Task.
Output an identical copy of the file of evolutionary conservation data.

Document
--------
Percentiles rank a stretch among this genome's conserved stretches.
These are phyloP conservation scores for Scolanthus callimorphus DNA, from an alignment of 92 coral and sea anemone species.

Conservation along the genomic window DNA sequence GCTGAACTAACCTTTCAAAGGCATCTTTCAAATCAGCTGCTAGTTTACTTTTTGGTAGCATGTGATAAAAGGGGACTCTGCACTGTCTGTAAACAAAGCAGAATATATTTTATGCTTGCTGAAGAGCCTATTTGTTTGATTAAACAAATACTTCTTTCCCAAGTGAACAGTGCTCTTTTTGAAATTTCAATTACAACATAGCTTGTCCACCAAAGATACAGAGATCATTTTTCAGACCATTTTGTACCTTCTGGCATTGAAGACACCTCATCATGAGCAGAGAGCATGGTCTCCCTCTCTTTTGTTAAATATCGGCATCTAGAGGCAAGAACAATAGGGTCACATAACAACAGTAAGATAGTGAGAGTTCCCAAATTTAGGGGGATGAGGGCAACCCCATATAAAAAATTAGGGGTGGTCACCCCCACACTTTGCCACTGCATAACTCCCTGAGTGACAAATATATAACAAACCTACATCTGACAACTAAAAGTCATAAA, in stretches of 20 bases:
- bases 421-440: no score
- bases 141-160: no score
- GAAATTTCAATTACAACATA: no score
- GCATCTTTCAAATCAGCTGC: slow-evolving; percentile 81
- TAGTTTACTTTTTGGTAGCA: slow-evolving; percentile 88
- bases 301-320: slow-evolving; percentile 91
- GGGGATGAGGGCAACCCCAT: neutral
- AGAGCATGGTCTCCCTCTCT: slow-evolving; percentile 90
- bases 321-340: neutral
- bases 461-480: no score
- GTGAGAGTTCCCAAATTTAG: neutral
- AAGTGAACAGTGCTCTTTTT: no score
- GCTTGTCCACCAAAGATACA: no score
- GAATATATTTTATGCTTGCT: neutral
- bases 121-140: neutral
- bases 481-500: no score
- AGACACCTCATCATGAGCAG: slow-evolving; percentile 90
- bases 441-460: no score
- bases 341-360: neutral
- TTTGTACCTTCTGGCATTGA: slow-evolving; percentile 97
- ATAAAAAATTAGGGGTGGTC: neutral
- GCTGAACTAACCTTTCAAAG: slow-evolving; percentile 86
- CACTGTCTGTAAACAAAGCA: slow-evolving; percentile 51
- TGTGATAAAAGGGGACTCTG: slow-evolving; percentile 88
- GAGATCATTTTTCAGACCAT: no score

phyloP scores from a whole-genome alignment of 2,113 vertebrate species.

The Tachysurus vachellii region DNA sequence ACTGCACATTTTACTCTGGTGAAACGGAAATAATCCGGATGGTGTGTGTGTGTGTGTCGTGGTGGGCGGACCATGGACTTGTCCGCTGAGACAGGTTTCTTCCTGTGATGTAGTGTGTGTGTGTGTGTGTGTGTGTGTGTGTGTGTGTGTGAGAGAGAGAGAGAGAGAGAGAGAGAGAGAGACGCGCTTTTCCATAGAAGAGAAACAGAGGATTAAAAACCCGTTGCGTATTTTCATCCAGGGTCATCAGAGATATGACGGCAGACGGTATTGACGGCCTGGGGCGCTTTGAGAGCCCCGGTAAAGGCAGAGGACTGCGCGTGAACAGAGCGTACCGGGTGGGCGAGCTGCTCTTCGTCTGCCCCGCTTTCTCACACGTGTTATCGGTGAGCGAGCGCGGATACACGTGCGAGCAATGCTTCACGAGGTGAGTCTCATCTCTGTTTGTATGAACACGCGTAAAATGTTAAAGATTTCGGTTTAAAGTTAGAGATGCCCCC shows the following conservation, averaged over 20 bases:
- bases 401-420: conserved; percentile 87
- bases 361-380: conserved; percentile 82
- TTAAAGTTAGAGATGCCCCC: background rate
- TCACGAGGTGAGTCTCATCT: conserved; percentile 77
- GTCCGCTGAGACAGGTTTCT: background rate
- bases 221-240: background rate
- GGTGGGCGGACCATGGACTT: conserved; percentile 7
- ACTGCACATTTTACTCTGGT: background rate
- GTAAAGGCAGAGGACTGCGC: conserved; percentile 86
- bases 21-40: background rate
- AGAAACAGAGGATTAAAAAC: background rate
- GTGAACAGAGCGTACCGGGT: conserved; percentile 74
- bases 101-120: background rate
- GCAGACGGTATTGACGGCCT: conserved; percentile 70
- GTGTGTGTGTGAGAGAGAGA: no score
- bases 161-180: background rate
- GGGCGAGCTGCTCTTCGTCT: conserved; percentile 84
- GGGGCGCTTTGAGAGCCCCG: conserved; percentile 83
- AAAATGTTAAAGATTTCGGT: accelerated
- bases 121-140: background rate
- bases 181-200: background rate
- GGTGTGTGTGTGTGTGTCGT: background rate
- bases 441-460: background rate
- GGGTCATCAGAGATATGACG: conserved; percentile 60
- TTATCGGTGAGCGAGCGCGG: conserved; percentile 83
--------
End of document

Percentiles rank a stretch among this genome's conserved stretches.
These are phyloP conservation scores for Scolanthus callimorphus DNA, from an alignment of 92 coral and sea anemone species.

Conservation along the genomic window DNA sequence GCTGAACTAACCTTTCAAAGGCATCTTTCAAATCAGCTGCTAGTTTACTTTTTGGTAGCATGTGATAAAAGGGGACTCTGCACTGTCTGTAAACAAAGCAGAATATATTTTATGCTTGCTGAAGAGCCTATTTGTTTGATTAAACAAATACTTCTTTCCCAAGTGAACAGTGCTCTTTTTGAAATTTCAATTACAACATAGCTTGTCCACCAAAGATACAGAGATCATTTTTCAGACCATTTTGTACCTTCTGGCATTGAAGACACCTCATCATGAGCAGAGAGCATGGTCTCCCTCTCTTTTGTTAAATATCGGCATCTAGAGGCAAGAACAATAGGGTCACATAACAACAGTAAGATAGTGAGAGTTCCCAAATTTAGGGGGATGAGGGCAACCCCATATAAAAAATTAGGGGTGGTCACCCCCACACTTTGCCACTGCATAACTCCCTGAGTGACAAATATATAACAAACCTACATCTGACAACTAAAAGTCATAAA, in stretches of 20 bases:
- bases 421-440: no score
- bases 141-160: no score
- GAAATTTCAATTACAACATA: no score
- GCATCTTTCAAATCAGCTGC: slow-evolving; percentile 81
- TAGTTTACTTTTTGGTAGCA: slow-evolving; percentile 88
- bases 301-320: slow-evolving; percentile 91
- GGGGATGAGGGCAACCCCAT: neutral
- AGAGCATGGTCTCCCTCTCT: slow-evolving; percentile 90
- bases 321-340: neutral
- bases 461-480: no score
- GTGAGAGTTCCCAAATTTAG: neutral
- AAGTGAACAGTGCTCTTTTT: no score
- GCTTGTCCACCAAAGATACA: no score
- GAATATATTTTATGCTTGCT: neutral
- bases 121-140: neutral
- bases 481-500: no score
- AGACACCTCATCATGAGCAG: slow-evolving; percentile 90
- bases 441-460: no score
- bases 341-360: neutral
- TTTGTACCTTCTGGCATTGA: slow-evolving; percentile 97
- ATAAAAAATTAGGGGTGGTC: neutral
- GCTGAACTAACCTTTCAAAG: slow-evolving; percentile 86
- CACTGTCTGTAAACAAAGCA: slow-evolving; percentile 51
- TGTGATAAAAGGGGACTCTG: slow-evolving; percentile 88
- GAGATCATTTTTCAGACCAT: no score

phyloP scores from a whole-genome alignment of 2,113 vertebrate species.

The Tachysurus vachellii region DNA sequence ACTGCACATTTTACTCTGGTGAAACGGAAATAATCCGGATGGTGTGTGTGTGTGTGTCGTGGTGGGCGGACCATGGACTTGTCCGCTGAGACAGGTTTCTTCCTGTGATGTAGTGTGTGTGTGTGTGTGTGTGTGTGTGTGTGTGTGTGTGAGAGAGAGAGAGAGAGAGAGAGAGAGAGAGACGCGCTTTTCCATAGAAGAGAAACAGAGGATTAAAAACCCGTTGCGTATTTTCATCCAGGGTCATCAGAGATATGACGGCAGACGGTATTGACGGCCTGGGGCGCTTTGAGAGCCCCGGTAAAGGCAGAGGACTGCGCGTGAACAGAGCGTACCGGGTGGGCGAGCTGCTCTTCGTCTGCCCCGCTTTCTCACACGTGTTATCGGTGAGCGAGCGCGGATACACGTGCGAGCAATGCTTCACGAGGTGAGTCTCATCTCTGTTTGTATGAACACGCGTAAAATGTTAAAGATTTCGGTTTAAAGTTAGAGATGCCCCC shows the following conservation, averaged over 20 bases:
- bases 401-420: conserved; percentile 87
- bases 361-380: conserved; percentile 82
- TTAAAGTTAGAGATGCCCCC: background rate
- TCACGAGGTGAGTCTCATCT: conserved; percentile 77
- GTCCGCTGAGACAGGTTTCT: background rate
- bases 221-240: background rate
- GGTGGGCGGACCATGGACTT: conserved; percentile 7
- ACTGCACATTTTACTCTGGT: background rate
- GTAAAGGCAGAGGACTGCGC: conserved; percentile 86
- bases 21-40: background rate
- AGAAACAGAGGATTAAAAAC: background rate
- GTGAACAGAGCGTACCGGGT: conserved; percentile 74
- bases 101-120: background rate
- GCAGACGGTATTGACGGCCT: conserved; percentile 70
- GTGTGTGTGTGAGAGAGAGA: no score
- bases 161-180: background rate
- GGGCGAGCTGCTCTTCGTCT: conserved; percentile 84
- GGGGCGCTTTGAGAGCCCCG: conserved; percentile 83
- AAAATGTTAAAGATTTCGGT: accelerated
- bases 121-140: background rate
- bases 181-200: background rate
- GGTGTGTGTGTGTGTGTCGT: background rate
- bases 441-460: background rate
- GGGTCATCAGAGATATGACG: conserved; percentile 60
- TTATCGGTGAGCGAGCGCGG: conserved; percentile 83